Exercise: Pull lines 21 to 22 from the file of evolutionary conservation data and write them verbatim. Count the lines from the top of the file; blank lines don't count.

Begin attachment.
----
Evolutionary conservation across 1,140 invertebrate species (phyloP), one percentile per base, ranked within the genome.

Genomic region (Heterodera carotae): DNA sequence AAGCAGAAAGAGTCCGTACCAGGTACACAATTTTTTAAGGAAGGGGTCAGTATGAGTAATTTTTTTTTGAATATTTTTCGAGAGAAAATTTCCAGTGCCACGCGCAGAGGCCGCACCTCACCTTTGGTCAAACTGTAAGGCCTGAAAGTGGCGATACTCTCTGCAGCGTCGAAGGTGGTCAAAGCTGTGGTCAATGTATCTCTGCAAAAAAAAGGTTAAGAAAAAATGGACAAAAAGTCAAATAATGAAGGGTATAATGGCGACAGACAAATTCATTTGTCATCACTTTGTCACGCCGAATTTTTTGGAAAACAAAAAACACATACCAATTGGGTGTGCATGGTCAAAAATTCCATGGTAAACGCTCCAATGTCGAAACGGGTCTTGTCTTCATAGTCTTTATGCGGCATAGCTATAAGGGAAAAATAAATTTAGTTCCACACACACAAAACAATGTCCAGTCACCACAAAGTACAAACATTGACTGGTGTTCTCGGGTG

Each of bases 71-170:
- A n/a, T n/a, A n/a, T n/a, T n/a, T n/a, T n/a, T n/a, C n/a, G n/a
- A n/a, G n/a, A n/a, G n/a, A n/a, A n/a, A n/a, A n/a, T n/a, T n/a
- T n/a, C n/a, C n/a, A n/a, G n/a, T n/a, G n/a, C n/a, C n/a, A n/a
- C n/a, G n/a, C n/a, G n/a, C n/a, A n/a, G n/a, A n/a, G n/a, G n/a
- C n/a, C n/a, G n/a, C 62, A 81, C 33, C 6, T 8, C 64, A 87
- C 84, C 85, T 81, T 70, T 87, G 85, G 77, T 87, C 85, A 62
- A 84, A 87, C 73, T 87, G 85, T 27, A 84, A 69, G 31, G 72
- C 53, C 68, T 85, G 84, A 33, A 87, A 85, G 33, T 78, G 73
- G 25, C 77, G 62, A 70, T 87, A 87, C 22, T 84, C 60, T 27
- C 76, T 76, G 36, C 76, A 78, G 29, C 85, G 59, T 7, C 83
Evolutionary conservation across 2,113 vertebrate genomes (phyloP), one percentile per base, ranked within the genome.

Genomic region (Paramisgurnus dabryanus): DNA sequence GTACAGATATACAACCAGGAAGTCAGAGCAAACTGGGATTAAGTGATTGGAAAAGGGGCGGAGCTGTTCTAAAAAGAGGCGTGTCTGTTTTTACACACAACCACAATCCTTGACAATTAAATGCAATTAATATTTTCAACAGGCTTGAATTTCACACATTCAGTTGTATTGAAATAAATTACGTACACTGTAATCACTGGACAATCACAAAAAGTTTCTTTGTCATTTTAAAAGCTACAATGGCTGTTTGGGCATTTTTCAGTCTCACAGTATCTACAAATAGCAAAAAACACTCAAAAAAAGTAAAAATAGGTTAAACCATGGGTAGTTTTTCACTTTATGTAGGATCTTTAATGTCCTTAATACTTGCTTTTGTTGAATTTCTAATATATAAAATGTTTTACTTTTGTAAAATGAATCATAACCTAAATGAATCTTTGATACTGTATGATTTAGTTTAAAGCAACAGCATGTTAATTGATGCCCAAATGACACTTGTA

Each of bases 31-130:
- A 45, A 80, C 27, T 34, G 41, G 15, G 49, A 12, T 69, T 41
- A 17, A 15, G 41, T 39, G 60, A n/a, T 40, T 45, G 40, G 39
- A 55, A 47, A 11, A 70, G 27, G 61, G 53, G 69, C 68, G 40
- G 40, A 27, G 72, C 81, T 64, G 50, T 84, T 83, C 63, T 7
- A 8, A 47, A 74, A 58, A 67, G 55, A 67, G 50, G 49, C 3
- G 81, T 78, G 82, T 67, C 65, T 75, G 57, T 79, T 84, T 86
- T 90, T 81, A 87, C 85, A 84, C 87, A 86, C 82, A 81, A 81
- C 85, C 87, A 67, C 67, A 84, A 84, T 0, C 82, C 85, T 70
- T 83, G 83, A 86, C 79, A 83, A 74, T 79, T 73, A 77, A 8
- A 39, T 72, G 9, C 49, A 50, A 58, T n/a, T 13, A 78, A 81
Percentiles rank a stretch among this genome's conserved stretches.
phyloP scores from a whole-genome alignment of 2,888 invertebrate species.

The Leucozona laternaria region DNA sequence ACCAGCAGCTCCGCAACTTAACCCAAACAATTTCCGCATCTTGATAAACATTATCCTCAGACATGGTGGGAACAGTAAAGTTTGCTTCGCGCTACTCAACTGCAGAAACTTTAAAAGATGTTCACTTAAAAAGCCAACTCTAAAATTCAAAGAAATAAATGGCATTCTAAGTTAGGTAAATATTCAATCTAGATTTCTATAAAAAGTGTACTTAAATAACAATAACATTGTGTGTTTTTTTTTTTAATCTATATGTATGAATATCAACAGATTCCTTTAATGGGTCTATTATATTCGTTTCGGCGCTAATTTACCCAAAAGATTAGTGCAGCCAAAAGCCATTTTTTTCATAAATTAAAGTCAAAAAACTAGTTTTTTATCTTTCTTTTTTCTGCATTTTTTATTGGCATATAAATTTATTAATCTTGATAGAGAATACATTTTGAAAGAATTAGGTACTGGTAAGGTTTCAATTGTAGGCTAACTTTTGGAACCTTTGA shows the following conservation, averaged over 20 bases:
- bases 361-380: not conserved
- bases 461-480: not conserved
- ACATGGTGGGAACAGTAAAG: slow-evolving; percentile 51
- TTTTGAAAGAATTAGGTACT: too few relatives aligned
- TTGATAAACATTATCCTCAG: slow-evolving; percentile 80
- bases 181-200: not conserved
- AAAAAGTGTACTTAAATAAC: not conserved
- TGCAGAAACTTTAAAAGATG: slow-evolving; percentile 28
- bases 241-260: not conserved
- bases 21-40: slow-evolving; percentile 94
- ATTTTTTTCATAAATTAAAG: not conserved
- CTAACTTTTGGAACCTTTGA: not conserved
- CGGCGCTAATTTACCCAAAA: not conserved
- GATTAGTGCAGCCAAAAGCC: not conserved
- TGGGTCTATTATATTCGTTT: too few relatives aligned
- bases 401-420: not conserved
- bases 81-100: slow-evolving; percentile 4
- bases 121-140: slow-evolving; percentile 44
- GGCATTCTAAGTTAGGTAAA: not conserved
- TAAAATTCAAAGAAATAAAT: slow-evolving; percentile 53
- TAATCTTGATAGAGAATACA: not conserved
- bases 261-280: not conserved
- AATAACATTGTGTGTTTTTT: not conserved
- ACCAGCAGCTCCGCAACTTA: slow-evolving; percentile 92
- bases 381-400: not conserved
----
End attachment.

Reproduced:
- A 8, A 47, A 74, A 58, A 67, G 55, A 67, G 50, G 49, C 3
- G 81, T 78, G 82, T 67, C 65, T 75, G 57, T 79, T 84, T 86